Understanding the Differences Between You and Your Spouse

husband and wife laughing together
Tyler Stalman/Stocksy

"At least tell me what you're thinking!" I pleaded.

Without meaning to, I had disparaged hours of effort my husband, Jeff, had invested in a project with the kids. We were at odds, and it had escalated into painful words and hurt feelings on both sides. Jeff was heading for his basement workshop with me following behind, worried about the relationship and desperate to keep him from withdrawing.

Frustrated, he grabbed the handle to the basement door. "I don't know what I'm thinking!"

How can you not know what you're thinking? I wondered.

Fighting back tears, I felt shaky and in need of reassurance. Sure, I had a strong personality and sometimes didn't realize how my words were coming across — but why was Jeff letting that bother him so much? He was a strong and confident guy. If he kept pulling away, what did it say about how much he cared about me?

I had fallen into a common trap that ensnares millions of marriages: failing to recognize the differences in the way God designed men and women. Differences that He intended for good all too often divide us because we don't know they exist — or we don't see them as legitimate.

Men and women are equal in the sight of God — but that does not mean that we are the same. God created men and women to be different, and one key to a great marriage is to work with His design rather than against it.

In the years that followed those early marital conflicts, I started researching men and women for my books. Not only did I see these key truths staring up from my surveys, but I also saw how understanding them was dramatically changing my own marriage. Four revelations in particular have transformed things for Jeff and me — and maybe will for you, too.

Different insecurities mean that different things hurt us.

I was shocked to learn that my confident-looking, accomplished husband was vulnerable on the inside — and that his insecurities were different from mine.

According to my surveys, the doubt that lives inside most women (about 80 percent) sounds like this: Am I loveable? Am I special? Would he choose me again? This insecurity asks: Am I worthy of being loved for who I am on the inside?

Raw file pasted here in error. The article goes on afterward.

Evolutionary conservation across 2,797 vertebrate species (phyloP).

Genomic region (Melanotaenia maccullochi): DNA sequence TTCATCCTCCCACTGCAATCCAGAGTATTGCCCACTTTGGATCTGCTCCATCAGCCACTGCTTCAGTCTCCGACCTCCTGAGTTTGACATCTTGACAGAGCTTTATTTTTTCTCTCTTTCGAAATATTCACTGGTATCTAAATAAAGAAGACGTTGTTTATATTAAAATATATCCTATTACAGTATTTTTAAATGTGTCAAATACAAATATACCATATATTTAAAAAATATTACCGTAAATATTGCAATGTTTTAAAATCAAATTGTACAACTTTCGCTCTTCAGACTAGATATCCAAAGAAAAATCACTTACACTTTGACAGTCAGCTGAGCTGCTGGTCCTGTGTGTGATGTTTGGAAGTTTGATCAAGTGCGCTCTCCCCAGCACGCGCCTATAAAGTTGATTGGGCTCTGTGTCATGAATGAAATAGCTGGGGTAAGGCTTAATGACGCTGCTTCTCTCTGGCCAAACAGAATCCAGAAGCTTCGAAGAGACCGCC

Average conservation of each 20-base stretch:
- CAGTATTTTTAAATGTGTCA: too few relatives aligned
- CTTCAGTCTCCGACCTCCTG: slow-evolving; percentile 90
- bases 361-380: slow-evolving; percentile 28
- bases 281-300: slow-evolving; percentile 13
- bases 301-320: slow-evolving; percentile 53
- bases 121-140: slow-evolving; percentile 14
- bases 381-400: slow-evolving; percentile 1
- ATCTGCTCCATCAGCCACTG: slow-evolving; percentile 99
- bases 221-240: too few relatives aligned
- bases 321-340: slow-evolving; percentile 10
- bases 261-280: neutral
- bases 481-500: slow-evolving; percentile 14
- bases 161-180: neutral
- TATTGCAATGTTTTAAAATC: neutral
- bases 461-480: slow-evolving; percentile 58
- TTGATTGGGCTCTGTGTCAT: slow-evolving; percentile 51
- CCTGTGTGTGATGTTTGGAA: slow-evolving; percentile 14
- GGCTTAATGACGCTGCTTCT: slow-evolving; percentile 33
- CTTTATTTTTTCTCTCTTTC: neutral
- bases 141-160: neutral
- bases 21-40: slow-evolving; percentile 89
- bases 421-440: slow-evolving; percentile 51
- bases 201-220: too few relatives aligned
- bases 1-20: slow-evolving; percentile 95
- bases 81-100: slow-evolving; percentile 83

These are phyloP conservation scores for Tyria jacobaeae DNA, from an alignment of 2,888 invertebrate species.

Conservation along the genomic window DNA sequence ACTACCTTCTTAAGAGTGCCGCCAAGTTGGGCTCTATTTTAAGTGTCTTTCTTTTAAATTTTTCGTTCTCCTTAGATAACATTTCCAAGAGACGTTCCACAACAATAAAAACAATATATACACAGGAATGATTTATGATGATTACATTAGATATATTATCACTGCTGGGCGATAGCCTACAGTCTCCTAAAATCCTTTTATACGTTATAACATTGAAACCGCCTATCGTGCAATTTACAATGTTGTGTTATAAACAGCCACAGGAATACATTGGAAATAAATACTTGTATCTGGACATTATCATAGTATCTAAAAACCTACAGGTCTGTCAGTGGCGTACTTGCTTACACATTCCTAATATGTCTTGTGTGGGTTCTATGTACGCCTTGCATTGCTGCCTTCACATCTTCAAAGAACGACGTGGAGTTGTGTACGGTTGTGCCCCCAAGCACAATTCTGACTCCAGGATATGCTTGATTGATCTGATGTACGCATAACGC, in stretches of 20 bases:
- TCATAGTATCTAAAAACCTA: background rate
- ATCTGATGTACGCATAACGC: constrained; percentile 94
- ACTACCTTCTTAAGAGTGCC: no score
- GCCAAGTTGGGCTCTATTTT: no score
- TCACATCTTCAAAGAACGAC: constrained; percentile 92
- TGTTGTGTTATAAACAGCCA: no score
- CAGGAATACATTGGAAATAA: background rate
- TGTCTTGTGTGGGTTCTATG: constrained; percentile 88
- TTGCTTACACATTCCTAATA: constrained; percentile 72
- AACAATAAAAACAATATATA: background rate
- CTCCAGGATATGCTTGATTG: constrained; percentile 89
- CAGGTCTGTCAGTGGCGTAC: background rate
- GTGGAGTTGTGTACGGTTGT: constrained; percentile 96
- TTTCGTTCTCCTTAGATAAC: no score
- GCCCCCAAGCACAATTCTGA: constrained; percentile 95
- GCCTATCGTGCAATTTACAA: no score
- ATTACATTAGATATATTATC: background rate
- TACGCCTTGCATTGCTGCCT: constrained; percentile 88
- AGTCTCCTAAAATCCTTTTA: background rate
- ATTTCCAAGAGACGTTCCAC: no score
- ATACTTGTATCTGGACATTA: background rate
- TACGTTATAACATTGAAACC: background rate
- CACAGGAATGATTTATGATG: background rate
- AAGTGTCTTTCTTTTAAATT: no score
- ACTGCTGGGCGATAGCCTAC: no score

The doubt that lives inside most men (about 75 percent) sounds quite different: Am I able? Am I adequate? I want to be a great husband (or father or businessman), but am I? This insecurity asks: Am I any good at what I do on the outside?

Because these vulnerabilities are like raw nerves, husbands and wives can unintentionally cause pain to each other.

For example, a wife returning from a weekend retreat asks her husband, "Why did you take the kids for doughnuts on Saturday morning — in their pajamas?" She doesn't realize that to her husband, her question sounds like, "I think you're a lousy dad." Or a husband needing space from a conflict heads to the gym (or his basement workshop) and doesn't realize that, to his wife, his response feels like he's saying, "You're not worthy of being loved."

Neither of those feelings is accurate, but it still hurts. Also, the spouse causing the pain often doesn't understand why such a "little thing" would bother his or her mate.

When we become aware of these sensitive places, we will know how to avoid hurting our spouse (and stop thinking of him or her as "oversensitive"), and we will be able to care for our mate in the way that he or she needs.

Different insecurities lead to different emotional needs.

As my eyes were opened to these gender differences, the biggest change in my marriage was that I began to give Jeff what he needed emotionally, rather than what I would need emotionally. I learned that Jeff's greatest need was to know that I appreciated and respected him — even more than he needed to feel that I loved him.